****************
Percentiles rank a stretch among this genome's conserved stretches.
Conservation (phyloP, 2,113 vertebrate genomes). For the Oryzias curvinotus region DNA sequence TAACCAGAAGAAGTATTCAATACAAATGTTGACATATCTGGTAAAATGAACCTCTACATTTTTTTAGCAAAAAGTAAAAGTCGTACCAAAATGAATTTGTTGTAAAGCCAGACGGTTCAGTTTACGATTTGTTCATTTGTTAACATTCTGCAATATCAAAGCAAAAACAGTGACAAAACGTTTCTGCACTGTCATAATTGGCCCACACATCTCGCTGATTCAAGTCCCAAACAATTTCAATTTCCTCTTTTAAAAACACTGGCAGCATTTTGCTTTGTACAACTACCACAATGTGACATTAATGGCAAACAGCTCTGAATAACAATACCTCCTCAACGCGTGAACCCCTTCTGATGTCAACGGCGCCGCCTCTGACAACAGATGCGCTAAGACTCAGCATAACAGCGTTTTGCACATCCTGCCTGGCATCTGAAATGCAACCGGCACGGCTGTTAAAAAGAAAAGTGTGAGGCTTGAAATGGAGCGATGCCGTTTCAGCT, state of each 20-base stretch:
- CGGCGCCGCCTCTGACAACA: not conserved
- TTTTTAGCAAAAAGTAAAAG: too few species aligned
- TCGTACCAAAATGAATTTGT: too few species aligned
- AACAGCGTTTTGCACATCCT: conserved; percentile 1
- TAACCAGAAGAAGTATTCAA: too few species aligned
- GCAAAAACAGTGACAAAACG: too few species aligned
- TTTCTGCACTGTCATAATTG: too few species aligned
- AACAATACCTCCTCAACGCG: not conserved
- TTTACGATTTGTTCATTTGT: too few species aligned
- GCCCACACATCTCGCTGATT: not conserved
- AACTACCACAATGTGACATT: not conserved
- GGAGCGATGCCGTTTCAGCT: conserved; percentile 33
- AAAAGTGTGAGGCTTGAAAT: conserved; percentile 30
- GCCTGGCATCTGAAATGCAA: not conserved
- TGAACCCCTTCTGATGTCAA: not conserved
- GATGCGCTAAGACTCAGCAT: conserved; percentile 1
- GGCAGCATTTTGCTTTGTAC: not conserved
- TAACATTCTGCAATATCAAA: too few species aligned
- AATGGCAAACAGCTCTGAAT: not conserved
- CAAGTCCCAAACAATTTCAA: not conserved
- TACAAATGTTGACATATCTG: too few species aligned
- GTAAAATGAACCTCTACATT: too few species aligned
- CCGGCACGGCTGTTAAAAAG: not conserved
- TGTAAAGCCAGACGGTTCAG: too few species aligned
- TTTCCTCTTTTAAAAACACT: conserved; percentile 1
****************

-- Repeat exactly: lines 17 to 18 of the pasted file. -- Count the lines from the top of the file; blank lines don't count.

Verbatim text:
- TGAACCCCTTCTGATGTCAA: not conserved
- GATGCGCTAAGACTCAGCAT: conserved; percentile 1